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Transporting Biodiversity Using Transmission Power Lines as Stepping-Stones

The most common ecological response to climate change is the shifts in species distribution ranges. Nevertheless, landscape fragmentation compromises the ability of limited dispersal species to move following these climate changes. Building connected environments that enable species to track climate changes is an ultimate goal for biodiversity conservation. An experiment was conducted to determine if electric power transmission lines could be transformed in a continental network of biodiversity reserves for small animals. The study analysed if the management of the habitat located inside the base of the transmission electric towers (providing refuge and planting seedlings of native shrub) allowed to increase local richness of target species (i.e., small mammals and some invertebrates' groups). The results confirmed that by modifying the base of the electric transmission towers density and diversity of several species of invertebrates and small mammals increased as well as number of birds and bird species, increasing local biodiversity. The study suggests that modifying the base of the electric towers would potentially facilitate the connection of fragmented populations. This idea would be easily applicable in any transmission line network anywhere around the world, making it possible for the first time to build up continental scale networks of connectivity. informacion[at]ebd.csic.es: Ferrer et al (2020) Transporting Biodiversity Using Transmission Power Lines as Stepping-Stones? Diversity 12(11): 439; https://doi.org/10.3390/d12110439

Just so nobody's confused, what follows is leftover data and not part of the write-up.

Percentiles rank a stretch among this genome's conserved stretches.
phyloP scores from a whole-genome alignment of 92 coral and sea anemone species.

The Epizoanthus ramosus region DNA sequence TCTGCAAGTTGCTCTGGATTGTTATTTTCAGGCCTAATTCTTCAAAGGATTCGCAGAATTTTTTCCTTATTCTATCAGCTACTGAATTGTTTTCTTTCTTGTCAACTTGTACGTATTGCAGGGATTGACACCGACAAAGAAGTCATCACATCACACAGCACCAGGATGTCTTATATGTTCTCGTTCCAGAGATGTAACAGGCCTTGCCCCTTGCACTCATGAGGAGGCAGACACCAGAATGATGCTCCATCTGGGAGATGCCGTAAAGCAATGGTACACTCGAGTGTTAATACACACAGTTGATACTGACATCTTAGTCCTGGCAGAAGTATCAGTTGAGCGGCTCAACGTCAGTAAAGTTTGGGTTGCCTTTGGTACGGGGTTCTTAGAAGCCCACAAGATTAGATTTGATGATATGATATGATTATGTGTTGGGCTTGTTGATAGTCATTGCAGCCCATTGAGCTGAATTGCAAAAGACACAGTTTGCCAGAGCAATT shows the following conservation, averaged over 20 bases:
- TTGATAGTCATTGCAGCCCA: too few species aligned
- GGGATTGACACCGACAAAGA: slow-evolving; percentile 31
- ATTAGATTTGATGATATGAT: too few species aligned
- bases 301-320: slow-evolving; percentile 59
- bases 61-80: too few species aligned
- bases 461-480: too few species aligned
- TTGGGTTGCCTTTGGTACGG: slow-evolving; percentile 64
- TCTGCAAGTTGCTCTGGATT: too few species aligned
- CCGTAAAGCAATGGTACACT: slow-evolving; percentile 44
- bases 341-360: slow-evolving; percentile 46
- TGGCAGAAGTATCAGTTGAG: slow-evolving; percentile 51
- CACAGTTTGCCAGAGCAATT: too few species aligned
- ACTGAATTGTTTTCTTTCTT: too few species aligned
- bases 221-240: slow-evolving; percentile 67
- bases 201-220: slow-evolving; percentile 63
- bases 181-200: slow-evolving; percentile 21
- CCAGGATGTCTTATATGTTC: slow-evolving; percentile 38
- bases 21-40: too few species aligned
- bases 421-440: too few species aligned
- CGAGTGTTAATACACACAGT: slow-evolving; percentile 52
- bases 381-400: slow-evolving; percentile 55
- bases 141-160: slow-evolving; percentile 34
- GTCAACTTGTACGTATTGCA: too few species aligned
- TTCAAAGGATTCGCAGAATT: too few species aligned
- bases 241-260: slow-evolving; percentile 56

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https://www.mdpi.com/1424-2818/12/11/439
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Workshop: Developing a priority list of invasive alien species in Europe

Developing a priority list of invasive alien species in Europe

The EU has recently approved its Regulation on the prevention and management of the introduction and spread of invasive alien species, which will come into force in 2015. For successful implementation, the European Commission will need to adopt an EU list of invasive alien species, to be agreed with the Member States. BirdLife Europe, an international organization that promotes conservation science-based, will propose a priority list of species based on the best available evidence of potential impact, and will be achieved through a systematic approach. This task is organized along with the Estación Biológica de Doñana (EBD-CSIC) around two workshops that will be hosted in our premises in Seville on January 21st – 22nd.

Among participants: the universities of Cambridge, Vienna and Berne, the Centre for Environmental Research of Leipzig (UFZ, Germany), the Zoological Society of London, the Academy of Sciences of the Czech Republic, international (EPPO, IUCN) and national organizations (Belgian Biodiversity Platform).